With its simplicity and flexible options, Avada became the best-selling WordPress theme throughout the years.

The theme comes with various demos you can import with a single click  – which is a very helpful option especially for beginners.

That being said, to get the best out of Avada, you might need to customize it from time to time. One of the most important changes you should make is about how Avada handles H1 tags in post titles.

You may not choose to use your post title as H1 and create another H1 tag at the beginning of your post. However, that is a discussion for another  time and if you are a beginner, you should not do that before understanding it fully. You should just make your post title the H1 tag of the post.

H1 tags are very important for a blog post/article or web page to rank well and every blog post or web page you create should have one H1 tag (and only 1 H1 tag, definitely not more although you can have more than one H2, H3 and so on). We will go into these heading tags in detail later, but let us first fix the problem you might have if you are using Avada as your WordPress theme.

The latest version we are using right now is Avada 5.0.6 and the post titles in blog archives (blog archives = your homepage, your category and tag  pages, date-based or author-based archives) show up as H2 by default.

UPDATE: After implementing this change, the font used for your H1 (post title) may be different than what you want. Therefore, I included the custom CSS code I have been using to change those H1 tag fonts into what I prefer (Lato font family in this case).     

How Do We Change Those H2 Tags Into H1 Tags?

Very easily. Here is how:

Step 1: Log in to your hosting account’s file manager, open the folder Public_html>Wp-content>Themes>Avada and find single.php there.

Note: If you do not have access to cPanel or a “File Manager” in your hosting panel to view these folders, you can log in to your web site’s FTP account using software like WinSCP and edit this file easily with it.  

 

Step 2: Right click to edit this single.php file and find the following line:

<?php echo avada_render_post_title( $post->ID, FALSE, '', '2' ); ?>

 

Step 3: Now, simply change this ‘2’ to ‘1’ – what you do here should give you this result:

<?php echo avada_render_post_title( $post->ID, FALSE, '', '1' ); ?>

 

Step 4: Repeat Step 2 – this line of code is used twice, you must change both of these lines into the one in Step 3.

 

Step 5: Refresh your page and view your source code to see if the post title tag actually became an H1 tag. Hit Ctrl+F5 to clear the cache AND refresh at the same time. Sometimes you will need this to if the changes took effect.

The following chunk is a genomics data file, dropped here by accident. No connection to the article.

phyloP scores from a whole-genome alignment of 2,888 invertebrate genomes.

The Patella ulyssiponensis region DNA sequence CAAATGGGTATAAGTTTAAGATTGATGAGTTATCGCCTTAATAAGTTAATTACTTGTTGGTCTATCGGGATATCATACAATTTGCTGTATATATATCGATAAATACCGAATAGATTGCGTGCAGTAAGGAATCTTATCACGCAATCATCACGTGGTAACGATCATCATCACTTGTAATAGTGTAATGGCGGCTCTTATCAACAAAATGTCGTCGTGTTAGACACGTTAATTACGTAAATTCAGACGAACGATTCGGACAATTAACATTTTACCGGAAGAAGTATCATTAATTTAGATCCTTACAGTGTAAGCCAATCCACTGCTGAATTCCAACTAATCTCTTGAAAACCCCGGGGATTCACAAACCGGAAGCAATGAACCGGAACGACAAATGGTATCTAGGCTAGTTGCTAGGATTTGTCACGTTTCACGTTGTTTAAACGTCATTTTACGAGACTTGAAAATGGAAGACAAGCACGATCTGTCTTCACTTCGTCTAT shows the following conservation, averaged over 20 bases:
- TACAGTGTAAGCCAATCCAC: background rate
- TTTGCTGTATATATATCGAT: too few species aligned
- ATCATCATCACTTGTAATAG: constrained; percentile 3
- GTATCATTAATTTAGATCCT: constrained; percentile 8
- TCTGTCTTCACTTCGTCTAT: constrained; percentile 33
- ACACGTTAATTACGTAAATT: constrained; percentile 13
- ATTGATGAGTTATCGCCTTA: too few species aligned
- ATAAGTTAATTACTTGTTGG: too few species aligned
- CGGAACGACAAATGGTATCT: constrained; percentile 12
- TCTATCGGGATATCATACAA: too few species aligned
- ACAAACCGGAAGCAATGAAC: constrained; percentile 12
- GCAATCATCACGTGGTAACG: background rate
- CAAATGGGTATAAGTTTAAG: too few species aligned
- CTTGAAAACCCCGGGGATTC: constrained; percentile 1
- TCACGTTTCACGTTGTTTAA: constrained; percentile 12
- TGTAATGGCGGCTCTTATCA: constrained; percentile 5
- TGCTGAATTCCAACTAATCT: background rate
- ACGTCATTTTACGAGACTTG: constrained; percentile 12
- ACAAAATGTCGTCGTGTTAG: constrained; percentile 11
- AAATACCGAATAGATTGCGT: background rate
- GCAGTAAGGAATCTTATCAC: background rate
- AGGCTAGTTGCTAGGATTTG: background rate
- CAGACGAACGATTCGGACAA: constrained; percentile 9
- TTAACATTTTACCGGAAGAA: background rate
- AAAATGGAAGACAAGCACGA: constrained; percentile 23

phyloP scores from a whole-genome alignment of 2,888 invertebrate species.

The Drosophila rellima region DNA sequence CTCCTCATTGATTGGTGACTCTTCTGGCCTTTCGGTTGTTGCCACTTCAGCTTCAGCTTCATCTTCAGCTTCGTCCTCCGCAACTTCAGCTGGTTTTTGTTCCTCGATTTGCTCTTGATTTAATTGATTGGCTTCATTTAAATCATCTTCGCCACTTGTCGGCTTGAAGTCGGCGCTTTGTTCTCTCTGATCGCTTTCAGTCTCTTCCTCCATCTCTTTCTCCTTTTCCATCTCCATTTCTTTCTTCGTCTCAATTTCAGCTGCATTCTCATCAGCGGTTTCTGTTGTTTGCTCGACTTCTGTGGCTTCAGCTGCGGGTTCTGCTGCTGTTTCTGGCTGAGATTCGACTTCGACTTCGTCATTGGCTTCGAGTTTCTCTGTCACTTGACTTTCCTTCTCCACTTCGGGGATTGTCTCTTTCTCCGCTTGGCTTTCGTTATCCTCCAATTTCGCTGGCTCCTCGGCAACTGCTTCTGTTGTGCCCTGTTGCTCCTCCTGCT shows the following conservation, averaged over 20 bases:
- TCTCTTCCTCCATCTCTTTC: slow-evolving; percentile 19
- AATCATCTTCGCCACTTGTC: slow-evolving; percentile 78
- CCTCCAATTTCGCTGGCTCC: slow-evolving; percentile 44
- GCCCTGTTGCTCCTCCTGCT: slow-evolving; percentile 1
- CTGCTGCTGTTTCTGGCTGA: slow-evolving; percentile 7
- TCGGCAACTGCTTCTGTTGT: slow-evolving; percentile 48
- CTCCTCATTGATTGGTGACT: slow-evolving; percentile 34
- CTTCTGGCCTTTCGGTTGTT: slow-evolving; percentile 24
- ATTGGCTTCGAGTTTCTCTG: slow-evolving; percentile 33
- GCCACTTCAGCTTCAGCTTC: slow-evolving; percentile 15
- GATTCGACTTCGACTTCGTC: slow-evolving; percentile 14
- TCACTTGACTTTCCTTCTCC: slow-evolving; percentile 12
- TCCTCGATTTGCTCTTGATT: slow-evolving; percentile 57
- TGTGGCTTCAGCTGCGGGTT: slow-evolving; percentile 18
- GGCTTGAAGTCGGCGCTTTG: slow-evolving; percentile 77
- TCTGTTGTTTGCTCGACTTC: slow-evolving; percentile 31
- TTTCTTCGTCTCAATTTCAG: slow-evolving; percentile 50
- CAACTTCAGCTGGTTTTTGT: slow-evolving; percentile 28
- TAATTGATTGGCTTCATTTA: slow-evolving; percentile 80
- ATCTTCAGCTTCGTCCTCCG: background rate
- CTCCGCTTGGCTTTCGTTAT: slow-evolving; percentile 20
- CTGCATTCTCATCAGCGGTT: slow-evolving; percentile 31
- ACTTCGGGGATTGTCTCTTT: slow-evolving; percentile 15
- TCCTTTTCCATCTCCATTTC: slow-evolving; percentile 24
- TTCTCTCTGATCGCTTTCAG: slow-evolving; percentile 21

That is all you have to do to fix it!

Custom CSS Code To Change H1 Tag Style

After converting our post title, which is initially H2, into H1 tags, you may not like the font those new H1 post titles use.

I tried to change it to the font of my choice within Avada’s “Theme Options” section, but somehow the settings did not take/work.

I think, like many people who are suffering from this, I am simply overlooking a tiny detail there but that has to be solved another time – the post will be updated accordingly.

In the meantime, here is the solution I have been using for that particular problem:

Simply place this code in to Theme Options>Custom CSS section  to change the style of H1 tag within your post:

.fusion-title-size-one, h1 {
margin-top: .67em;
margin-bottom: .67em;
font-size: 32px;
font-family: Lato !important;
color: #4c4c4c;}

Secondly, paste this code into the very same section to change the style of post titles within archives like homepage and category archives.You will need this if you use different colors for your links and your post titles. On the web site I use this code, my links are blue while I use a tone of black for post titles everywhere:

.post h2 a {
color: #4c4c4c !important;
font-family: Lato !important;
}

Lato, font size, margins and color, these are all my choices for that particular web site. Replace them with your choices and save settings.”!important” part in the code was necessary in my case for the custom css to overtake from the default settings.

NOTE: If you are using a WordPress cache plugin (which you definitely should), you might need to disable it to see the changes take place. You can enable it again after seeing the changes taking effect. Ctrl+F5 also refreshes a page/post cache but sometimes that does not work/show the result.

You could not make it work and still have questions ? Ask them in the comments.